It’s not often that contact with the federal government brings instant gratification, but that’s what happened for the city of Henderson this week.
Mayor Clem Seifert led a delegation from the city to the nation’s capital Tuesday, and the group met Wednesday afternoon with Congressman G.K. Butterfield and his staff. That very afternoon Butterfield announced a victory on one of Henderson’s lobbying priorities.
The freshman Democrat from Wilson announced $16 million in transportation projects in his 1st District that are now earmarked for funding under the Transportation Equity Act for the 21st Century, which is being reauthorized this year.
Those projects include two in Vance County: $1 million to reduce the state’s projected $26.9 million cost of repaving and bridge repairs along Interstate 85 between the Granville County line and U.S. 158; and $960,000 toward the $1.2 million cost of widening Beckford Drive in Henderson.
The Beckford Drive project is one of three items on the city’s “authorizations” federal lobbying list this year, according to information provided to the City Council on Monday night. The work will include curbs and improved drainage and is meant to relieve traffic congestion on the road.
“This is a major artery in Henderson where traffic problems need to be addressed,” Butterfield said in a news release.
The congressman saw Beckford Drive in person one week ago when he took a driving tour of Henderson before having lunch with city leaders and paying a visit to the Gateway Community Development Corp.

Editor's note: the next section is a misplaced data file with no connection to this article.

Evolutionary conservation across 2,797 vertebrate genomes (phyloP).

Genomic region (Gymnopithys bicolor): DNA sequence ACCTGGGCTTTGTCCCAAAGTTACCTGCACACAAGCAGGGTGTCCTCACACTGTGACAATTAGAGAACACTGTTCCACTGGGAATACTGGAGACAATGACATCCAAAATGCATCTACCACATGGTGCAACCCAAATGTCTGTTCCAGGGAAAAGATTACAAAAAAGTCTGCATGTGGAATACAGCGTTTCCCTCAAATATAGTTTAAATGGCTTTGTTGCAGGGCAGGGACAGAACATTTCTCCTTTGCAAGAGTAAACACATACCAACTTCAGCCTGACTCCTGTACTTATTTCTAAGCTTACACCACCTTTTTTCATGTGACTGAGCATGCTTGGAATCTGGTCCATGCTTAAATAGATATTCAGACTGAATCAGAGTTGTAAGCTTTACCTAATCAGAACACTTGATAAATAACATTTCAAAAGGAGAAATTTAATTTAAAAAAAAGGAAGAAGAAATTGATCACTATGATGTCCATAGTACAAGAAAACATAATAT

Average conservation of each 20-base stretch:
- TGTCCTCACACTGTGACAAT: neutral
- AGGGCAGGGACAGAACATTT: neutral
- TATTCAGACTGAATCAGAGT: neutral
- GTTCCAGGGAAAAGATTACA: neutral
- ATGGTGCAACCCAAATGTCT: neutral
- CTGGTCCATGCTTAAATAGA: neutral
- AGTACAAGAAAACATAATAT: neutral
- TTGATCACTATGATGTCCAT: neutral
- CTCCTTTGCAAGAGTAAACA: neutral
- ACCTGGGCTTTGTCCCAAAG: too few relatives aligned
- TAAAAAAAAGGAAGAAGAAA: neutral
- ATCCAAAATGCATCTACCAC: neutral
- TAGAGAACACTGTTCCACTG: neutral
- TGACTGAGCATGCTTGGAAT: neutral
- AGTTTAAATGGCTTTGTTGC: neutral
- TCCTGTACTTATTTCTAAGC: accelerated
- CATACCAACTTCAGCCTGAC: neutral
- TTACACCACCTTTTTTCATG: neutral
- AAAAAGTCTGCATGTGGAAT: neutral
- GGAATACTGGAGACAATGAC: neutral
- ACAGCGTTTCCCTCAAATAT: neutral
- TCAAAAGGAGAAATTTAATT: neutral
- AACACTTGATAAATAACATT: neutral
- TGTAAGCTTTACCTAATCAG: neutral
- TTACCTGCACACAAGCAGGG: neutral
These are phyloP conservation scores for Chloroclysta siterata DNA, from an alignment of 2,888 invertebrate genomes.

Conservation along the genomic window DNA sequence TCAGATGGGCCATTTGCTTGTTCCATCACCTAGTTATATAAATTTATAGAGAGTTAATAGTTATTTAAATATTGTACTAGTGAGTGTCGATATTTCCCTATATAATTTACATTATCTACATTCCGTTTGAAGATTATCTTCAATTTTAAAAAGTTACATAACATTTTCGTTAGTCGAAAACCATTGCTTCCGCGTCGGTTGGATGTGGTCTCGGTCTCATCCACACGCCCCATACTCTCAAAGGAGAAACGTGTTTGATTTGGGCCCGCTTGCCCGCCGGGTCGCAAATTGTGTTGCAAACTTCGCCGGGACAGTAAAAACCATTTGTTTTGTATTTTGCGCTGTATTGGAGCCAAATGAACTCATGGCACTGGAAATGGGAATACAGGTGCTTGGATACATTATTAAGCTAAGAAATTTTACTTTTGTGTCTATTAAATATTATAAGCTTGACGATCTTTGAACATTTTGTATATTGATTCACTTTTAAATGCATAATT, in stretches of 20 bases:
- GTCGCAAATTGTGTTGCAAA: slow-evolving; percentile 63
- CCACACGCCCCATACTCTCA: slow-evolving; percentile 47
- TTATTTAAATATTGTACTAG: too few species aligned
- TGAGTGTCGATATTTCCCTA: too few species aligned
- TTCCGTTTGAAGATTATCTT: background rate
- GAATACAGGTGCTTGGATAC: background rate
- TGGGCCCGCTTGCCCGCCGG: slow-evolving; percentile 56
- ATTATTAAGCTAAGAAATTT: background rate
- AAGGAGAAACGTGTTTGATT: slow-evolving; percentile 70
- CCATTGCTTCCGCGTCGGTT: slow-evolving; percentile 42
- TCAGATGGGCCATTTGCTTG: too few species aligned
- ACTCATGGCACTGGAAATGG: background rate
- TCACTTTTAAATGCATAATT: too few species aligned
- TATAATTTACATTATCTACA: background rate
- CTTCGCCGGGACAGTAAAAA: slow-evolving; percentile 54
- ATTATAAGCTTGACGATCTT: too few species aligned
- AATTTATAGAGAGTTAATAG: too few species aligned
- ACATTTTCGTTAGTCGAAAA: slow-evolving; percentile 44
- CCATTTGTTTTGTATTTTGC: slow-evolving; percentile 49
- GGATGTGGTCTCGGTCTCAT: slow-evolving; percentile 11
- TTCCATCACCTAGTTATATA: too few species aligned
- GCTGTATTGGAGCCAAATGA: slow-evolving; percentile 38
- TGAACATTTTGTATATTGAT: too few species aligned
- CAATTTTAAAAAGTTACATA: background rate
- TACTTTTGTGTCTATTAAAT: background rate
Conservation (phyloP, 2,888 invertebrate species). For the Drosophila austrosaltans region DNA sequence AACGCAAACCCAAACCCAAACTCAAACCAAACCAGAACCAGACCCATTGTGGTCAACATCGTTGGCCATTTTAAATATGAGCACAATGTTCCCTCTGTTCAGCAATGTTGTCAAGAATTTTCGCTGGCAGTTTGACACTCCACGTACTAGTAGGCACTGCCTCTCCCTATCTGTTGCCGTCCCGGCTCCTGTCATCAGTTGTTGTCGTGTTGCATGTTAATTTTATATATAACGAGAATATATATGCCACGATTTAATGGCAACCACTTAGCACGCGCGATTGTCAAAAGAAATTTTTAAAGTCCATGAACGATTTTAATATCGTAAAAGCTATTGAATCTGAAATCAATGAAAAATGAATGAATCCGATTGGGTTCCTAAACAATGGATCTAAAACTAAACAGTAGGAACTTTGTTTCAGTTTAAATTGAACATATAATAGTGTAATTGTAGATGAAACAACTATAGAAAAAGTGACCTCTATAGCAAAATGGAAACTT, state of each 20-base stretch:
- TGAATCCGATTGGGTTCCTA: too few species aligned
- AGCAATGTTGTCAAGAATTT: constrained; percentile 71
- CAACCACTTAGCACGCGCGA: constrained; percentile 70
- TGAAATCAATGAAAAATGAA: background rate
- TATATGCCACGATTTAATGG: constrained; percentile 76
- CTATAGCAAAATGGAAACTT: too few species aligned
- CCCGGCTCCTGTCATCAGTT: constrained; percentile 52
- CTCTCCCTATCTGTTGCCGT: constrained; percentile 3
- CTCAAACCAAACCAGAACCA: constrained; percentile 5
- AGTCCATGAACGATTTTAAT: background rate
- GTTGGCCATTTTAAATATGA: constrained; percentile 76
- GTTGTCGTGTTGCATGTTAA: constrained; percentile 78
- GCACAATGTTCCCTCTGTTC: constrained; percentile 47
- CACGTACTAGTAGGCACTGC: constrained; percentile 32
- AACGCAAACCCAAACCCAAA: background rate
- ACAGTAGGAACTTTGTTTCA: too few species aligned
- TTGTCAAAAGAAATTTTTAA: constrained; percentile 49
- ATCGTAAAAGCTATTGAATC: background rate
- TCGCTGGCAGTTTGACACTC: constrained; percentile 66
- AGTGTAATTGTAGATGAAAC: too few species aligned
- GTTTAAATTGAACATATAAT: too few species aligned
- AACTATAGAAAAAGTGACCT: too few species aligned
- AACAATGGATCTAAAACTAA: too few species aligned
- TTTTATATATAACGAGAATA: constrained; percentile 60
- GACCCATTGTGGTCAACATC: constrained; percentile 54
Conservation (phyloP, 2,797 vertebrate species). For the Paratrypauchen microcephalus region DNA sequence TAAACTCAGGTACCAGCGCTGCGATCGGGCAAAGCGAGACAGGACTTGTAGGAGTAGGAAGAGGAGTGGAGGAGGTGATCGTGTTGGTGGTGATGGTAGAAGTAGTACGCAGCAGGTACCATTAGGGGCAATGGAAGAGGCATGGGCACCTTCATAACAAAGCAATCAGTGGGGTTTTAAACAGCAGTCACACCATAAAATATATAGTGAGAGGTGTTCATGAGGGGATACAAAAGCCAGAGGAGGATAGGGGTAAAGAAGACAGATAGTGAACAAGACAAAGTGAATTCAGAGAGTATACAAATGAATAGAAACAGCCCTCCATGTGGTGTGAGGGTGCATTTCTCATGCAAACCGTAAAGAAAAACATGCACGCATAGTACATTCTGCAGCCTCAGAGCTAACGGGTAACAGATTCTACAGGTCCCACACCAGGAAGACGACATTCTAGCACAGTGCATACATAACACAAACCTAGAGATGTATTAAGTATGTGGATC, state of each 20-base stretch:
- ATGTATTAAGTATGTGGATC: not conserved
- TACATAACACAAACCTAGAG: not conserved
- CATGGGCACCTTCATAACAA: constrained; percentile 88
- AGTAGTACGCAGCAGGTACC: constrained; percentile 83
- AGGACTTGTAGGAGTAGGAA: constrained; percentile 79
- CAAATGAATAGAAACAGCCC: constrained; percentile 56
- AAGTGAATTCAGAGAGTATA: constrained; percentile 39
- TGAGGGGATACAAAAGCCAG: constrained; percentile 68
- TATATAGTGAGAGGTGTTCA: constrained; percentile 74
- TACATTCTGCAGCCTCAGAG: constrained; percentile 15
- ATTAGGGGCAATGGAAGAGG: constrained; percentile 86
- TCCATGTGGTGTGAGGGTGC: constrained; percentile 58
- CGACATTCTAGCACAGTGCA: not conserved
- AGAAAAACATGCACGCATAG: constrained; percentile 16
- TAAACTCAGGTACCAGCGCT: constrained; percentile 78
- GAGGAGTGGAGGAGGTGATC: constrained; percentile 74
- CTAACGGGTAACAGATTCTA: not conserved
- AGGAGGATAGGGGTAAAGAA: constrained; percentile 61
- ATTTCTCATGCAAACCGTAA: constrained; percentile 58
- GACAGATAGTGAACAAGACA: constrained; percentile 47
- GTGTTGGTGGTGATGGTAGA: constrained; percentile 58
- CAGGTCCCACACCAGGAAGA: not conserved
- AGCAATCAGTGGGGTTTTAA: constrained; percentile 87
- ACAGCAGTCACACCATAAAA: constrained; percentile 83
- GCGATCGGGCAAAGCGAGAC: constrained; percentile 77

Beckford Drive was not a focus of the city’s lobbying in Washington this week, however.
The Ferguson Group, Henderson’s lobbying firm in Washington, has broken the city’s requests into three general groups: appropriations, authorizations and grants.
Seifert explained Monday night that this week’s trip was about the four items on the appropriations list: $1 million for the Kerr Lake Regional Water System; $1 million for Embassy Square; $450,000 to attack abandoned houses; and $80,000 for a public safety initiative. There’s no word on those items, which must await the long congressional appropriations process leading to the start of the next fiscal year Oct. 1.
The city has 11 federal grant requests, but those go through agencies and not Congress. So they weren’t part of the lobbying of members of Congress this week.
The three items on the city’s authorizations list — requests that need to be worked into legislation that sets federal priorities for several years — were not the issue for the city lobbyists this week, but that’s what Butterfield announced.
In addition to the Beckford Drive project, the city has requested two authorizations: a resolution of the contract the regional system has with the Army Corps of Engineers to take water from Kerr Lake and $450,000 from the Transportation Equity Act for streetscape improvements including paving, sidewalks, curbs and gutters.
The news is not good for the streetscape project, since it was not part of the Butterfield announcement.
The announcement does not mean the funding for Beckford Drive and I-85 is a done deal, but it looks good, Butterfield said in the news release. He said it is “highly likely” that the earmarked projects will survive when the House and Senate vote on the Transportation Equity Act, which then will need to be signed by President Bush. Butterfield expects that signature this year.